Agriculture should be seen as positive

There are some organizations that don’t like modern agriculture. I really don’t understand why.

My personal hero is Dr. Norman Borlaug, who led the green revolution, which lifted millions of people out of poverty and provided food for millions more who would have otherwise starved.

The green revolution and the many innovations that have followed are the product of science. Because of this, most of us involved in agriculture tend to rely on scientific arguments to counter those who want to shut down modern practices and tools.

However, the language of science does not lend itself to telling our story, and agriculture has a fantastic story to tell. We need to adjust our approach.

We can’t dismiss those who want to turn back the clock just because we might not understand them. Campaigns aimed at eliminating crop protection products such as glyphosate, or inputs like fertilizer, are tapping into an emotional appeal that is real and is driving consumers.

Pulling out science to say “you’re wrong” gives some personal satisfaction. However, the approach does little to counter the activists. Instead, we too need to reach beyond science and talk to consumers in their day-to-day life. To do this, we need to stand up and talk about what agriculture has delivered.

A Monty Python bit asked “what have the Romans ever done for us?” To paraphrase, what has modern farming done for us?

Well, there is all this food, of course. The developed world spends less time and energy putting food on the table than any other group of people in the history of the planet. Food has never been safer or cheaper.

Activists say we could feed the world without modern agricultural practices. But reverting to the time before Dr. Borlaug would mean less, but more expensive food, and greater hunger for many that have abundance today.

But what about the environment? Isn’t all this food coming at an environmental price that future generations will have to pay?

Well no, actually. Here too, agriculture needs to stand up and be proud of our sustainability record.

To me, sustainability means growing food in a way that gives a good living to farmers and leaves the land and water in better shape for those who will be farming after us. Canadian farmers are doing just that.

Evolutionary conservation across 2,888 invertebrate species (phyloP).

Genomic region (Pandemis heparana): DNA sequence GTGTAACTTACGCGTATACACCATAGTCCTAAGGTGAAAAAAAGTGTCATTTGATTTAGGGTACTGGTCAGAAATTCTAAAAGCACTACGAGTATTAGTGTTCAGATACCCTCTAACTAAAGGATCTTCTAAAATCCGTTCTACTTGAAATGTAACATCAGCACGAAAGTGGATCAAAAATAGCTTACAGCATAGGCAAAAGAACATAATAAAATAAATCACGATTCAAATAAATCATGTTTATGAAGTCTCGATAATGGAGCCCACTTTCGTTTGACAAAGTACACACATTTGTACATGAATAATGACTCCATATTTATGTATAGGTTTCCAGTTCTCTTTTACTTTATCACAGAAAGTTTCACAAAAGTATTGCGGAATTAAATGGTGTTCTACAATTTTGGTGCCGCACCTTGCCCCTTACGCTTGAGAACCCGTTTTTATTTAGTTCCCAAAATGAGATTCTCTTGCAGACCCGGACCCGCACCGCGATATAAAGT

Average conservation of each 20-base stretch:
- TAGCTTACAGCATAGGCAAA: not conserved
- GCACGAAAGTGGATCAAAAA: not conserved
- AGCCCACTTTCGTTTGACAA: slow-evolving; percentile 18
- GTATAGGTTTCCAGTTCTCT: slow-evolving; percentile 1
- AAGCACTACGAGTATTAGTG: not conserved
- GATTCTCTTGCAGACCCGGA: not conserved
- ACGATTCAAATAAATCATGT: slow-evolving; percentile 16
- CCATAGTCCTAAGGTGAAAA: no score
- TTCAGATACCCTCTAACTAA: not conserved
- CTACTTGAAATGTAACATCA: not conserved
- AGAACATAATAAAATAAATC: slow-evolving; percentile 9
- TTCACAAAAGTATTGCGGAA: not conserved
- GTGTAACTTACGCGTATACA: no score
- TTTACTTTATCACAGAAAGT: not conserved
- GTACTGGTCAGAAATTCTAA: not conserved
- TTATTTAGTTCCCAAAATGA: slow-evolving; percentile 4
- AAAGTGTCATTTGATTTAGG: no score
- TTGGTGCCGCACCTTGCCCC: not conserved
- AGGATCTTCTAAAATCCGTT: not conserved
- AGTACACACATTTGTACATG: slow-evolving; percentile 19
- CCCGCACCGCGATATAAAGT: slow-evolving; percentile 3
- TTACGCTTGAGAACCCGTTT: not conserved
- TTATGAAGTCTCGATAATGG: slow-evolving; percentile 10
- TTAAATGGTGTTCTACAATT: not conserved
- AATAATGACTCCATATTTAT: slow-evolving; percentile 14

In the last 20 years, the amount of fuel used to produce a tonne of wheat has gone down by 39 percent. At the same time, farmers are producing more grain from every acre of land.

This is an incredible story, especially in a time when governments around the world are searching for policies and programs to reduce energy use.

Each year, Canadian farmers are increasing soil organic matter and every bit of that increase is sequestered carbon. Farmers do this without any government regulations forcing them to action.

Modern agriculture is also reducing soil erosion. Unlike the dust storms of the 1930s, Saskatchewan does not blow into Ontario anymore and we have modern agriculture to thank.

Who should be telling this good news story? Our best spokespeople are farmers themselves. Producers are trusted by consumers. The public wants to know why farmers do what they do.

Reaching out to customers and sharing agriculture’s good news story should be part of every farm’s business plan. If we in the industry are not telling our story, others will speak for agriculture and we may not like what they say. Some want to take away modern farming tools.

By proudly speaking up, we preserve the gains of the past and help drive forward to a more sustainable and profitable future.

Social media gives farmers an outlet to tell their story. This should become a tool as familiar on the farm as a tractor.

Cam Dahl is president of Cereals Canada.

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